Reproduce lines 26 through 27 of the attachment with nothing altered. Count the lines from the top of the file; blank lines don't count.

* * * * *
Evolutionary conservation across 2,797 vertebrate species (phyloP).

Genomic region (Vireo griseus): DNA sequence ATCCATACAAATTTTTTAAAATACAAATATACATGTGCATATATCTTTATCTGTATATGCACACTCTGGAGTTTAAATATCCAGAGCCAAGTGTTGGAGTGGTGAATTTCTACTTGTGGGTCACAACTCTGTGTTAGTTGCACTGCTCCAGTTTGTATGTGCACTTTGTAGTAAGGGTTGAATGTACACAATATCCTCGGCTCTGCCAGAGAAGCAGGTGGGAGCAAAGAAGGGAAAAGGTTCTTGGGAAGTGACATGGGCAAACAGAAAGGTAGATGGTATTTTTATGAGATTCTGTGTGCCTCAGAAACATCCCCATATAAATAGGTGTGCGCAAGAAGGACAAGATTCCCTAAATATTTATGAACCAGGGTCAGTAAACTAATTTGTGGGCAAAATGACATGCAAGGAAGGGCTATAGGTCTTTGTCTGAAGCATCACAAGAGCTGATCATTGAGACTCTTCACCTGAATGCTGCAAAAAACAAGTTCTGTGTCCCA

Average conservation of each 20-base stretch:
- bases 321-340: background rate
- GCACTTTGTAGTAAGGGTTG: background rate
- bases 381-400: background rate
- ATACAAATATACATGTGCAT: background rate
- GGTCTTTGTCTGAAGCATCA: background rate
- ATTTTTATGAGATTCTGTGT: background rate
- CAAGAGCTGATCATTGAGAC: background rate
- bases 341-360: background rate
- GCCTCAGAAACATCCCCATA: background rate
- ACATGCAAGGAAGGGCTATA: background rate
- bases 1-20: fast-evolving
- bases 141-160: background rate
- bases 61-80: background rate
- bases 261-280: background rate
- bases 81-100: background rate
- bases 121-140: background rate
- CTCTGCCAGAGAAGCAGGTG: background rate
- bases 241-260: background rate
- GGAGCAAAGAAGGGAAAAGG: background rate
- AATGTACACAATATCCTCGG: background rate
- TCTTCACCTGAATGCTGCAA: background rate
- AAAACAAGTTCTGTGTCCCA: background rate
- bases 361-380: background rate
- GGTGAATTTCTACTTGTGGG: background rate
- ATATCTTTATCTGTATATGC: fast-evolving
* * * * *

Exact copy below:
- bases 361-380: background rate
- GGTGAATTTCTACTTGTGGG: background rate